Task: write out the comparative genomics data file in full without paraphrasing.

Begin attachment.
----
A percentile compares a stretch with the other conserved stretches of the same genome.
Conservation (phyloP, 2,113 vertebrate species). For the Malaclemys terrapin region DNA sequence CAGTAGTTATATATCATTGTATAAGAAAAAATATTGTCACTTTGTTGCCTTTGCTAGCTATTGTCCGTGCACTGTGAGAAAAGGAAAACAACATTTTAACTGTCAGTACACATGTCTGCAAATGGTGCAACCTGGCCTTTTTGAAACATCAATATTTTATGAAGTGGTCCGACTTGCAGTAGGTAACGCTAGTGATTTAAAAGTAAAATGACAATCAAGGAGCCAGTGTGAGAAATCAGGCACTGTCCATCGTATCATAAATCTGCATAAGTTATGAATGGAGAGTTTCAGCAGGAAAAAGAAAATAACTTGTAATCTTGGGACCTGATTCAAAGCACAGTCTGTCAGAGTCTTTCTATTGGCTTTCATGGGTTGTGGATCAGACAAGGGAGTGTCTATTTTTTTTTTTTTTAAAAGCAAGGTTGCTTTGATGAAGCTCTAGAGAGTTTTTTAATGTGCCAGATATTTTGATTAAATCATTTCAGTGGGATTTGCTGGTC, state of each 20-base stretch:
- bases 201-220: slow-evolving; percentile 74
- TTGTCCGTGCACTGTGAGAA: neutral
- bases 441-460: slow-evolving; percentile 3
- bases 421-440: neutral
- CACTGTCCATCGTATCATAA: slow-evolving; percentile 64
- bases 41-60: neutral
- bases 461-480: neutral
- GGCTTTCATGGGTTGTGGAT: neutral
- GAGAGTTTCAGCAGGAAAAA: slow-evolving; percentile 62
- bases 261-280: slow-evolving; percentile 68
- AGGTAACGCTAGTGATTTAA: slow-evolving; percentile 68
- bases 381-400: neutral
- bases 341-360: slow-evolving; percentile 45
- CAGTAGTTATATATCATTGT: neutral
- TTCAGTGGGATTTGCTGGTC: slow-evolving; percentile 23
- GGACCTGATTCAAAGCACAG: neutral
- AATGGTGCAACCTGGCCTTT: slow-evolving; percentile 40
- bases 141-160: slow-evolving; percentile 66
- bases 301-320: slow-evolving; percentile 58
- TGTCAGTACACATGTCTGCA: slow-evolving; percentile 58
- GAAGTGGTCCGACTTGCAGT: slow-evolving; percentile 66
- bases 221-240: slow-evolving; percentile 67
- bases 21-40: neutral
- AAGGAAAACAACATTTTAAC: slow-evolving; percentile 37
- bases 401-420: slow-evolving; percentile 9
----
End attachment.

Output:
A percentile compares a stretch with the other conserved stretches of the same genome.
Conservation (phyloP, 2,113 vertebrate species). For the Malaclemys terrapin region DNA sequence CAGTAGTTATATATCATTGTATAAGAAAAAATATTGTCACTTTGTTGCCTTTGCTAGCTATTGTCCGTGCACTGTGAGAAAAGGAAAACAACATTTTAACTGTCAGTACACATGTCTGCAAATGGTGCAACCTGGCCTTTTTGAAACATCAATATTTTATGAAGTGGTCCGACTTGCAGTAGGTAACGCTAGTGATTTAAAAGTAAAATGACAATCAAGGAGCCAGTGTGAGAAATCAGGCACTGTCCATCGTATCATAAATCTGCATAAGTTATGAATGGAGAGTTTCAGCAGGAAAAAGAAAATAACTTGTAATCTTGGGACCTGATTCAAAGCACAGTCTGTCAGAGTCTTTCTATTGGCTTTCATGGGTTGTGGATCAGACAAGGGAGTGTCTATTTTTTTTTTTTTTAAAAGCAAGGTTGCTTTGATGAAGCTCTAGAGAGTTTTTTAATGTGCCAGATATTTTGATTAAATCATTTCAGTGGGATTTGCTGGTC, state of each 20-base stretch:
- bases 201-220: slow-evolving; percentile 74
- TTGTCCGTGCACTGTGAGAA: neutral
- bases 441-460: slow-evolving; percentile 3
- bases 421-440: neutral
- CACTGTCCATCGTATCATAA: slow-evolving; percentile 64
- bases 41-60: neutral
- bases 461-480: neutral
- GGCTTTCATGGGTTGTGGAT: neutral
- GAGAGTTTCAGCAGGAAAAA: slow-evolving; percentile 62
- bases 261-280: slow-evolving; percentile 68
- AGGTAACGCTAGTGATTTAA: slow-evolving; percentile 68
- bases 381-400: neutral
- bases 341-360: slow-evolving; percentile 45
- CAGTAGTTATATATCATTGT: neutral
- TTCAGTGGGATTTGCTGGTC: slow-evolving; percentile 23
- GGACCTGATTCAAAGCACAG: neutral
- AATGGTGCAACCTGGCCTTT: slow-evolving; percentile 40
- bases 141-160: slow-evolving; percentile 66
- bases 301-320: slow-evolving; percentile 58
- TGTCAGTACACATGTCTGCA: slow-evolving; percentile 58
- GAAGTGGTCCGACTTGCAGT: slow-evolving; percentile 66
- bases 221-240: slow-evolving; percentile 67
- bases 21-40: neutral
- AAGGAAAACAACATTTTAAC: slow-evolving; percentile 37
- bases 401-420: slow-evolving; percentile 9